Government energy policy has been called into question in a new report from the Institute of Mechanical Engineers.
Recent government policy changes have done a great deal to lower energy supply. With the North Sea gas fields in terminal decline, the UK already imports, more than 40 percent of its gas. And with the end of the Green Deal, the closure of the remaining coal-fired power stations and the end of subsidies for renewables, the situation can only get worse. According to the report, in the best case scenario the UK will need to import a staggering 40-55 percent of its electricity within a decade:
“The Government has made suggestions that greater use of interconnectors could be made increasing the levels of electricity brought in from other parts of Europe and Scandinavia, such as France, the Netherlands, Ireland, Iceland and Norway. While it may relieve the initial energy gap, this contribution is dependent on generation and supply costs set by those nations, sustainability of supply and ensuring that the UK is not cut off when electricity is in high demand. This model of relying on other nations for meeting the electricity gap could potentially be less secure than the current system and reduce affordability. The generation technologies used to produce this electricity may also be less sustainable and out of the control of the UK Government and citizens.”
The report also takes issue with Energy Secretary Amber Rudd’s proposal to meet the UK’s energy needs from a new fleet of combined cycle gas turbine (CCGT) fired power stations. These will either require even greater gas imports or a vast new supply of fracked gas from UK shale deposits. However, the report argues that without a reversal of policy, the UK has neither the time, money nor the expertise to keep the lights on:
“Given electricity demand is also almost certainly set to increase, due to, among other things, population growth and the greater use of electric vehicles, the conclusion is that we have neither the time, resources, nor the sufficient number of skilled people to build enough CCGTs to plug this gap.”
In light of recent developments elsewhere, the government’s own worst case scenario for keeping the lights on looks recklessly over-optimistic:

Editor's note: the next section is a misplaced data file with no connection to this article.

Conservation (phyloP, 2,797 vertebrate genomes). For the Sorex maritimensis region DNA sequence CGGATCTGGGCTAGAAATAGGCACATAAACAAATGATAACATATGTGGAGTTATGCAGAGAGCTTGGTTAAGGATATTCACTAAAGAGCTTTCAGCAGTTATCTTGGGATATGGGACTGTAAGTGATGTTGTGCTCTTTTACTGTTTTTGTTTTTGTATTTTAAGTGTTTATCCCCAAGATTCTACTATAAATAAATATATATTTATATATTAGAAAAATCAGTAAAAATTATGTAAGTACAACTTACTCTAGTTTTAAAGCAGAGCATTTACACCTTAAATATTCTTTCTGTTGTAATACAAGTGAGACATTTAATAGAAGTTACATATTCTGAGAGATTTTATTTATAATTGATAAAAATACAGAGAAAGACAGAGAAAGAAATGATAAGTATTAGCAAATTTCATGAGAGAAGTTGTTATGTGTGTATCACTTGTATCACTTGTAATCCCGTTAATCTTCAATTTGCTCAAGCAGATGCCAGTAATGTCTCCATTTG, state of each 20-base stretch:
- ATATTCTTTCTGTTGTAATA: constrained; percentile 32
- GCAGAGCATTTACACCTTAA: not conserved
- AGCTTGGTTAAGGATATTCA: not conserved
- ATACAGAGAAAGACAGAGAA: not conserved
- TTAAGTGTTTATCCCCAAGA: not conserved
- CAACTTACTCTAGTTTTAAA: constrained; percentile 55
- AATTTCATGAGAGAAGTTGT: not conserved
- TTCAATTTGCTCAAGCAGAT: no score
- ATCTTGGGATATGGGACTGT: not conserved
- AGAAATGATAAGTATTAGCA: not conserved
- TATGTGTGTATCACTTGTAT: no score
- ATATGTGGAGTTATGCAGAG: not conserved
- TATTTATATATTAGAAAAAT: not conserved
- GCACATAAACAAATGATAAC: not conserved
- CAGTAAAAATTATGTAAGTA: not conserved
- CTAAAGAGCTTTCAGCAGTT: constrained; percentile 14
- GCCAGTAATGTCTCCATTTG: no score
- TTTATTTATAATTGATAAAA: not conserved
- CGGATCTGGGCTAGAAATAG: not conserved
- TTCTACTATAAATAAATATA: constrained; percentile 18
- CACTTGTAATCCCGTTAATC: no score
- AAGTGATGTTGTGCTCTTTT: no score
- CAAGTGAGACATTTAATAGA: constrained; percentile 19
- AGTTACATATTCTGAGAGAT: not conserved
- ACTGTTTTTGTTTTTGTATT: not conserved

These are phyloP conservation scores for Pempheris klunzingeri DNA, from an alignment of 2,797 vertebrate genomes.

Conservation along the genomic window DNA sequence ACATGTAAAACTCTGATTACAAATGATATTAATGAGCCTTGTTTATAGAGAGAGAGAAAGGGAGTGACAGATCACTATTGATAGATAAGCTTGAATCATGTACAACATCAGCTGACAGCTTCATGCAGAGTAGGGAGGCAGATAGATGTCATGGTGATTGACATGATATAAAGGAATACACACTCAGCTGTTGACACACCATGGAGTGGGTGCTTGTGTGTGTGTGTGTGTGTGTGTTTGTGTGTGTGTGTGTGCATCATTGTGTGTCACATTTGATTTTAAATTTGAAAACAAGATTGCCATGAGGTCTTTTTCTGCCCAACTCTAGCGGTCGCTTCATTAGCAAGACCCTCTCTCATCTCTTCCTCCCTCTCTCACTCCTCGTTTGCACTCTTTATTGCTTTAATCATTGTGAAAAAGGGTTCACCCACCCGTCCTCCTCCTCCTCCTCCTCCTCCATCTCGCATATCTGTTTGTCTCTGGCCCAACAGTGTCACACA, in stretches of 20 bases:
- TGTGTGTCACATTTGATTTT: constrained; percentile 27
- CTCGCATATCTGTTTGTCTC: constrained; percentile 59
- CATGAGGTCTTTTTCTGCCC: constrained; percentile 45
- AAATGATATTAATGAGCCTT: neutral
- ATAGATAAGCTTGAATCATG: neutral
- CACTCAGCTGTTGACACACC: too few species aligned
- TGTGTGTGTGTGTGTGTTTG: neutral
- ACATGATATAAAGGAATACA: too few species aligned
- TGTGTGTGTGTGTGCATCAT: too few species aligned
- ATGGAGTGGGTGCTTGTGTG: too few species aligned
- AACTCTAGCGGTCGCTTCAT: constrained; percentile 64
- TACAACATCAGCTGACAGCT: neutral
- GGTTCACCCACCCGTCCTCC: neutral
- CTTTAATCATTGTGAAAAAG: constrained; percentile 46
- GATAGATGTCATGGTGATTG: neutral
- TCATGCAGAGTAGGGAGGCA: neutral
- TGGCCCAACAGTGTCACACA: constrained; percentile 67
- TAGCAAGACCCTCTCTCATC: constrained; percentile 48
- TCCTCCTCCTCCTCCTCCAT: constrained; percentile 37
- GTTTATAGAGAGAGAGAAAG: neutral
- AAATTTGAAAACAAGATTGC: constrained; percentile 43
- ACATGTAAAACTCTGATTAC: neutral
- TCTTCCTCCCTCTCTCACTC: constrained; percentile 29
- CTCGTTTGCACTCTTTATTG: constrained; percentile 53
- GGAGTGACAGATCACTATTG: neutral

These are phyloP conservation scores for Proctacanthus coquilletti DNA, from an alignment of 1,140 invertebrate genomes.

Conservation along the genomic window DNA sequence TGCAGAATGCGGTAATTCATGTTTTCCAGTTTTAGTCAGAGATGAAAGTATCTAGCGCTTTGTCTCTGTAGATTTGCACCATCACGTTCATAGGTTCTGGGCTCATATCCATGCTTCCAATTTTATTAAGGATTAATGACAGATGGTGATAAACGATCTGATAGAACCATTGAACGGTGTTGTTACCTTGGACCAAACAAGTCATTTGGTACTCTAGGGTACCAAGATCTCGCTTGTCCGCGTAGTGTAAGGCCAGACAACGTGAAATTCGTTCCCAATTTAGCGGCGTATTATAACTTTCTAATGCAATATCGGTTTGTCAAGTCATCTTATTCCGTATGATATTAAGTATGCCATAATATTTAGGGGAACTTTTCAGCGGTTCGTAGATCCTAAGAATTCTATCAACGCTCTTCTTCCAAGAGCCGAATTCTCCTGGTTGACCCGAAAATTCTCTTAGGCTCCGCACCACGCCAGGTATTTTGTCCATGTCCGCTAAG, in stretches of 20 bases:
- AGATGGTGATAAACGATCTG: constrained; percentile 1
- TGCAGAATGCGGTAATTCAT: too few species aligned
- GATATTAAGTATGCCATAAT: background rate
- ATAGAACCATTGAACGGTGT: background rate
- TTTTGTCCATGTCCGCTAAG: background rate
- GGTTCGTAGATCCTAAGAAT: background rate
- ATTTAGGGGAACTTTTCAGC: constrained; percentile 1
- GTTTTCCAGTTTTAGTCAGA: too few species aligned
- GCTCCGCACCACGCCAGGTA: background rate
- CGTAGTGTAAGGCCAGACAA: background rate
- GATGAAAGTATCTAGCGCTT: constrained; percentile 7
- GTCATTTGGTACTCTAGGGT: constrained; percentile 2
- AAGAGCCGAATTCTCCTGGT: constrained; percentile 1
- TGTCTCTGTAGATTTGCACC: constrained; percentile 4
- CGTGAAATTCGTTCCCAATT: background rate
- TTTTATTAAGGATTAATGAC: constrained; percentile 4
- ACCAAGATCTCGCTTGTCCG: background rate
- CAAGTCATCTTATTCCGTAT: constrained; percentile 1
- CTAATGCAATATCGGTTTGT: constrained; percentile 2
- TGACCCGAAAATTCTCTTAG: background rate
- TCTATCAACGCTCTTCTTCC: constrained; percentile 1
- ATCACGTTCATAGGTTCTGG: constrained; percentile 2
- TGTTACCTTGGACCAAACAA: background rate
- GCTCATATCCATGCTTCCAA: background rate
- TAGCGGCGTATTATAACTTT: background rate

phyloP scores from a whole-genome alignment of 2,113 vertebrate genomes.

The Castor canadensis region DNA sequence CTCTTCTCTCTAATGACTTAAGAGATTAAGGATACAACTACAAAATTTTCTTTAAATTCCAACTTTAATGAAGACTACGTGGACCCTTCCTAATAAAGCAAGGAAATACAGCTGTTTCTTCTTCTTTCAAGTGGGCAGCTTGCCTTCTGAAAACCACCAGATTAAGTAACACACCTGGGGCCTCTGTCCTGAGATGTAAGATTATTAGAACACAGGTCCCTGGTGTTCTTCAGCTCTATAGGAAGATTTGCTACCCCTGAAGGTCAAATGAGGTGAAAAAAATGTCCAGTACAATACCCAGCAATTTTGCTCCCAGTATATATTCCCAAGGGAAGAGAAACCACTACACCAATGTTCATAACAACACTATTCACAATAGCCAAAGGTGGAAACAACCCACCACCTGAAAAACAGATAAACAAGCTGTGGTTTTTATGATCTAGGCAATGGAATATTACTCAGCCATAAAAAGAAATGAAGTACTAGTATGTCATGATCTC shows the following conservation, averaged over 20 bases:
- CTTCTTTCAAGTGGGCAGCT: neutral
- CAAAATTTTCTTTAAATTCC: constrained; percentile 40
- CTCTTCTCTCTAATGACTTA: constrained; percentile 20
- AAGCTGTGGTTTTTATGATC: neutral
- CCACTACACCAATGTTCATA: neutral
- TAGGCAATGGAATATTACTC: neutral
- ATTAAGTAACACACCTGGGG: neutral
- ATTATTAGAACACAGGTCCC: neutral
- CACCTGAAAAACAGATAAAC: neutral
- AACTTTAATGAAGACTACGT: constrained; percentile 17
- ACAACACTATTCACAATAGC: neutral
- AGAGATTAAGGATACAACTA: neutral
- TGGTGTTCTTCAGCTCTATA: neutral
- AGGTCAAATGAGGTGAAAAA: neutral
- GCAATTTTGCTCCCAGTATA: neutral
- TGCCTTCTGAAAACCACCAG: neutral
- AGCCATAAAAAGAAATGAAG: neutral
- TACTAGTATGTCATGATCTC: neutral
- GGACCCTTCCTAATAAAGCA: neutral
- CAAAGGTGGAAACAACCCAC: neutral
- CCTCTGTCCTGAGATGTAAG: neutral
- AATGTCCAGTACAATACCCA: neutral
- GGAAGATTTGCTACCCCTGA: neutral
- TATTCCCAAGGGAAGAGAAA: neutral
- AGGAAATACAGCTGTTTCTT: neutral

“’Business as Usual’ with no added incentive for renewables and Hinkley C being only partially built and new CCGT power appearing at current rates (most likely without CHP and CCS). In this case, supply can only be secured by granting an extension to existing coal fired power stations.”
But recent shareholder unrest over EDF’s involvement in the proposed new Hinkley C reactor and with the Chinese economy experiencing serious difficulties, the project may never happen. Nor are the owners and investors in coal-fired power stations bound to stay the course. Now that their fate has been officially sealed, there is little incentive for further investment. And some are already running down capacity. SSE, for example, has announced the closure of its Fiddler’s Ferry station in Cheshire; reneging on a government subsidy contract that was meant to keep the plant open until at least the winter of 2018/19.
In truth, not all of the blame for this sorry state of affairs can be laid at the feet of the current government. Given the lead-in time for constructing new generating capacity, the UK should have been commissioning additional capacity from the early 1990s if not earlier. Nevertheless, by recklessly staking all on fracking and new gas turbines, the current government has guaranteed that the UK economy will collapse for want of energy in the very near future.